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Plan for the worst, hope for the best – that’s JCC General Registrar Dianna Moorman’s mantra leading up to Tuesday’s presidential primary.
General registrars in James City County, York County and the City of Williamsburg say they are gearing up for high turnout at the polls, but the precise number of voters remains uncertain.
Moorman said the county has ordered enough ballots for a 65 percent turnout, which she expects will be evenly distributed between the Republican primary and the Democratic primary.
Unlike the primaries in South Carolina, both Virginia primaries will be held on the same day.
Moorman said the registrar’s office considers turnout from previous presidential primaries as well as the number of registered voters in each precinct when ordering ballots.
Absentee turnout has been good so far, Moorman said – as of Friday afternoon, 609 people had voted absentee in-person, with 375 voting in the Republican primary and 234 voting in the Democratic primary in James City County. More than half of the absentee ballots mailed for both primaries had been returned, Moorman said.
While absentee turnout can be a good indicator for primary day, Moorman said turnout this year is still “up in the air.”
“This one seems to be an anomaly,” Moorman said of the election. “The trend seems like people will show up to the polls much more than absentee voting.”
She said the registrar’s office “rounds up” when it orders ballots, but if a precinct runs out, the registrar’s office can print extras using a special ballot printer.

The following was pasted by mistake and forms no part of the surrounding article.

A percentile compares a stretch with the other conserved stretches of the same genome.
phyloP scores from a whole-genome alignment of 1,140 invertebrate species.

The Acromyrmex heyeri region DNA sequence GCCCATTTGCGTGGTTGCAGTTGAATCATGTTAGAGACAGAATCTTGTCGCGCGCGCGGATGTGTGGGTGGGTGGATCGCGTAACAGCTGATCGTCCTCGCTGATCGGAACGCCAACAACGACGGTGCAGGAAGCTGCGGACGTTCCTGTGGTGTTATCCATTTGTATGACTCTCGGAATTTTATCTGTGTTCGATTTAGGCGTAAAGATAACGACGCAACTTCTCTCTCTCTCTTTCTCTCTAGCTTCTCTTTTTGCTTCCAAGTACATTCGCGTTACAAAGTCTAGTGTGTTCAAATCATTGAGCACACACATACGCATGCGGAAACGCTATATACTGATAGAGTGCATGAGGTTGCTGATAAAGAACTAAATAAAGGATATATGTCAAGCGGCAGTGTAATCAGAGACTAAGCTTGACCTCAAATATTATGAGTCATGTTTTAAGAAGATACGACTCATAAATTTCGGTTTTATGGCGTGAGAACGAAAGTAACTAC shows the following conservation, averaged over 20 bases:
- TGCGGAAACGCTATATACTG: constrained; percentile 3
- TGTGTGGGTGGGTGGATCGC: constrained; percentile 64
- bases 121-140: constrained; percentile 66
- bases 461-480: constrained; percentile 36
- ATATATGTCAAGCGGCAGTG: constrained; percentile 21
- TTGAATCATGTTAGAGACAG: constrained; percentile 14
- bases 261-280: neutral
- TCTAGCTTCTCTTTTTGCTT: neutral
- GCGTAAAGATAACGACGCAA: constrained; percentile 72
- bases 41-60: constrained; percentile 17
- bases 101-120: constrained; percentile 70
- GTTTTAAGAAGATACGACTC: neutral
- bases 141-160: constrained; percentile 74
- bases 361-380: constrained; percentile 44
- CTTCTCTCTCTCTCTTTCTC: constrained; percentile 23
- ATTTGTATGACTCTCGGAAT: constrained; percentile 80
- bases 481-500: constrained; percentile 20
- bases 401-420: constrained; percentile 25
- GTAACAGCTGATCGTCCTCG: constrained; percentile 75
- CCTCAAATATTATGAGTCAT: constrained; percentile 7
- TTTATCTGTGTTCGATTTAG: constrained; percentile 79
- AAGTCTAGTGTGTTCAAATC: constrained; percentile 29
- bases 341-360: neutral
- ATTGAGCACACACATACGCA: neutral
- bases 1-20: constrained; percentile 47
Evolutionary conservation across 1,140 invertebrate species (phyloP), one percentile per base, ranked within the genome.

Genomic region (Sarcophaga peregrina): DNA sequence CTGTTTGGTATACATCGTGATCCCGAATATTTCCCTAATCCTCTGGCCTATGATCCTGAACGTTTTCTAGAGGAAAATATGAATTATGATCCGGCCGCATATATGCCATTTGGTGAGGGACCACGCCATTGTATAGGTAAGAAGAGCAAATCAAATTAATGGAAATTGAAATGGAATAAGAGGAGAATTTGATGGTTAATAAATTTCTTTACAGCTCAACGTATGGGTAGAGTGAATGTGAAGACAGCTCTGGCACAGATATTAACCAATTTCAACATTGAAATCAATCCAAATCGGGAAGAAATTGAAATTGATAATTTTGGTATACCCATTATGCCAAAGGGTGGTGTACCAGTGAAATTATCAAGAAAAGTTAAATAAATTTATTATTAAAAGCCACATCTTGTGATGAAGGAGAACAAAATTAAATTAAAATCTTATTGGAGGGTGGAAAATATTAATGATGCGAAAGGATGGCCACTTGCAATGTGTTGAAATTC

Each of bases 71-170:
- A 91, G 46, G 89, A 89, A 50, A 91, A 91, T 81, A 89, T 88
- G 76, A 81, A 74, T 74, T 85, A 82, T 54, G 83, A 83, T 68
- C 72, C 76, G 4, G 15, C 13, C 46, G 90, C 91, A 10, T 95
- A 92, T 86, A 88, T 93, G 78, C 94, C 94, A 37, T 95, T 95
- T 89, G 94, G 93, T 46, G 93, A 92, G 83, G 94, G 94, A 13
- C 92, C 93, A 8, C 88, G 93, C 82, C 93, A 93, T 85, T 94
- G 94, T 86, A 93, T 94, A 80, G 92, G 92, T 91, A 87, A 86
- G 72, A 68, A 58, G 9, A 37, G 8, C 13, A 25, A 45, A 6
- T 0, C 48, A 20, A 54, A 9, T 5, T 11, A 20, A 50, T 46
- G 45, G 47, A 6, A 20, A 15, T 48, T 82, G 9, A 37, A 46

“Plan for the worst, hope for the best and that generally keeps us out of trouble,” Moorman said.
Walt Latham, York County general registrar, said the county expects a high turnout and has ordered “a lot of ballots” for each primary.
“We ordered plenty of ballots for people to come and vote,” Latham said. “I suspect [turnout] is going to be very large.”
Williamsburg Voter Registrar Win Sowder said she does not know what turnout could look like but was surprised by how low absentee voting has been in the city. Students at the College of William & Mary cannot vote in the city unless it is their permanent residence, Sowder said.
“I think we will have a lot of voters but you couldn’t tell it by looking at the absentees,” Sowder said.
As of Friday afternoon, Democratic absentee ballots statewide were on track with 2008 primary numbers, while Republican absentee ballots exceeded 2012 primary numbers by nearly 1,000 votes, according to an email from the Virginia Department of Elections.
The polls open Tuesday at 6 a.m. and close at 7 p.m. Voters must bring a valid photo ID, which could be a Virginia driver’s license or another government ID.